Tour de Victoria offering a pro-racer experience
Cycling enthusiasts locally and beyond are tuning up their bikes for the inaugural Ryder Hesjedal Tour de Victoria on May 28.
The Tour de Victoria, flagship event of the newly established Victoria International Cycling Festival, offers 1,500 cyclists the opportunity to ride side by side with some of Canada’s top cyclists and Olympians, on roads cleared of traffic. There is even mechanical support and food and drink available along the way.
“We want to give people the experience that is normally preserved for pro-racer types.” says Seamus McGrath, Tour de Victoria director and two-time Olympic mountain bike racer. “The course is challenging and features some of the best cycling available here in Greater Victoria.”
As well as Victoria local Ryder Hesjedal, Canada’s top male cyclist and Tour de France star, other athletes who will be leading and joining the event include Olympic medallist triathlete Simon Whitfield, Olympic cyclist Andreas Hestler, medallist rower Silken Laumann and former NHL star Trevor Linden.
The tour starts in front of the Legislature on Belleville Street and consists of three courses. The 140-kilometre course, which most participants have signed up for, is for the fit rider and should take anywhere from four to seven hours. The 90-km, for the reasonably fit rider, will take up to six hours. The community ride, a one-and-a-half-hour tour around Beacon Hill Park is open to riders of all ages and levels of experience, celebrating the family and social aspect of cycling. All proceeds from the event will go to local charities, including Power to Be.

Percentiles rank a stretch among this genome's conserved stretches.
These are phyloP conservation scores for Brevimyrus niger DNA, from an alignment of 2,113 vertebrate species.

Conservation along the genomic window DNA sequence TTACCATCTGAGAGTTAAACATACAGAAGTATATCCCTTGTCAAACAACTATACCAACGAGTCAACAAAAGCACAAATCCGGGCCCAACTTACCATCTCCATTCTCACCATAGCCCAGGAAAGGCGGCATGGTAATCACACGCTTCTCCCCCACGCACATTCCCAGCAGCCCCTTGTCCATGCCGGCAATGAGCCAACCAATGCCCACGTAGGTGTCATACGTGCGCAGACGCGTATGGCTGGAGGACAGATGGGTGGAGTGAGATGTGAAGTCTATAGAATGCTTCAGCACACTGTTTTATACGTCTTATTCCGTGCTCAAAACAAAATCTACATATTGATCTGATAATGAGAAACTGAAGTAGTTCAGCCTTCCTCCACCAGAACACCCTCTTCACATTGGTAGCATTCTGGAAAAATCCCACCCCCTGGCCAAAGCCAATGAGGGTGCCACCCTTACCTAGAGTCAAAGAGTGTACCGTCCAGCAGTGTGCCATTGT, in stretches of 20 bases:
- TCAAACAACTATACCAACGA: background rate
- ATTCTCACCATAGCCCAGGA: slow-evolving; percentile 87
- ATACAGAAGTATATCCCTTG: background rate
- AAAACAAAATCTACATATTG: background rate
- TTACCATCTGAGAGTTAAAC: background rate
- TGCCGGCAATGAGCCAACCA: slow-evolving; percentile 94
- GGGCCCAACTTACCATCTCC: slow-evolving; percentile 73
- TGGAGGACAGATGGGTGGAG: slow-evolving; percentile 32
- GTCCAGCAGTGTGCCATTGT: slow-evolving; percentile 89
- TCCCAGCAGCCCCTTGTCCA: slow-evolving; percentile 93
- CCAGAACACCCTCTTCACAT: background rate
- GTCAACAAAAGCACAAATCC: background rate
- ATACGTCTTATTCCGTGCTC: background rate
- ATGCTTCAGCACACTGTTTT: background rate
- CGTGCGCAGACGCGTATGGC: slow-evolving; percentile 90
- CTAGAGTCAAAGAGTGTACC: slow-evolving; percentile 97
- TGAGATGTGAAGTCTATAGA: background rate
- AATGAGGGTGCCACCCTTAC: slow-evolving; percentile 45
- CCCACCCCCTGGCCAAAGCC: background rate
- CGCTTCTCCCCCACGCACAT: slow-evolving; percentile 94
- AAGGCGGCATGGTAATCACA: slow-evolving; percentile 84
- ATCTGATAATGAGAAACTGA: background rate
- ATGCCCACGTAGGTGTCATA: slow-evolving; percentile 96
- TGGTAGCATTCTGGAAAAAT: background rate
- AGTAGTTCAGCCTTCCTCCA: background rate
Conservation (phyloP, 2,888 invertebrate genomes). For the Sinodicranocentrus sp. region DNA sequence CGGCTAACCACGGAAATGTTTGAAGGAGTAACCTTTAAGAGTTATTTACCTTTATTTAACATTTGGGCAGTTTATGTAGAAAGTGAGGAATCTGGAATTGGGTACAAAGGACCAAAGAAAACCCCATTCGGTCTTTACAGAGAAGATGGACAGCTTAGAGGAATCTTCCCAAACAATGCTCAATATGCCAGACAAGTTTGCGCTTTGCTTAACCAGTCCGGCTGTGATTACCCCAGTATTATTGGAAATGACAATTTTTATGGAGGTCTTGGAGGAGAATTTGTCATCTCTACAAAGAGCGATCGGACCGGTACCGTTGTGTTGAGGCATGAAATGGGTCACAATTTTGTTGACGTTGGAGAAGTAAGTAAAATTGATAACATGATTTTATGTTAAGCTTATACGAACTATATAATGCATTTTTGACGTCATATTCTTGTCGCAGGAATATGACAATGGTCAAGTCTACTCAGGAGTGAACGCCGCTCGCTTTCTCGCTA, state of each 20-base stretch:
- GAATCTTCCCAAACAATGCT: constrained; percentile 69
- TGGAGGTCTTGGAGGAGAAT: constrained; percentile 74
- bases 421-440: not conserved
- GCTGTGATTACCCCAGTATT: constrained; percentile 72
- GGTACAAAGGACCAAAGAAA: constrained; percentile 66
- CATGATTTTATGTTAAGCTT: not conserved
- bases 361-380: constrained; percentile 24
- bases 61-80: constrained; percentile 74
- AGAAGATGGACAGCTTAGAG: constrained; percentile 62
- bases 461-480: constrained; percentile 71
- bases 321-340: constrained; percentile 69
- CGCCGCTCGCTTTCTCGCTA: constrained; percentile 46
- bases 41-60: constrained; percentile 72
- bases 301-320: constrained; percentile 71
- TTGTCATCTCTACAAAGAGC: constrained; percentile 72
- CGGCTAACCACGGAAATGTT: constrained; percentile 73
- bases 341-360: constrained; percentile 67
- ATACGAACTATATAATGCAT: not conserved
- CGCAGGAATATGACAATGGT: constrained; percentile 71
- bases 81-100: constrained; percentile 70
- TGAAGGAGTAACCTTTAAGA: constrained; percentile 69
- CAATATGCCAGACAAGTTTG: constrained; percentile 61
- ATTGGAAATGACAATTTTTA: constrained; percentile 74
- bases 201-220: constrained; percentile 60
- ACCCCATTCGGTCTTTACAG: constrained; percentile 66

“At the most basic level, the Tour de Victoria promotes the sport of cycling and all the health, environmental and community benefits cycling provides,” says McGrath. “It’s about love for the bike.”
McGrath, originally from Ontario, says the ride also showcases Victoria as a prime place for cycling. “I used to spend winters here because it’s the only place in Canada where you can put in good riding year round. I fell in love with the place and put down roots. And now I want to give back to the sport and to the community.”
This year, participation is capped at 1,500, but organizers expect the ride to grow, hoping to have 5,000 participants in five years time.
The Tour de Victoria is a bike marathon or ’gran fondo’ (Italian for big ride), rather than a race, says McGrath. Gran fondos are becoming popular in North America, the most recent example being the Vancouver-to-Whistler ride which had 4,000 participants in September.
“You don’t need a $6,000 bike,” says McGrath. “It’s more about offering a challenge to the average person and the enjoyment of cycling.” M
To register online visit tourdevictoria.com. You can also register in person on Thursday and Friday at the Parkside Hotel. You can register for the family ride on site on day of the event.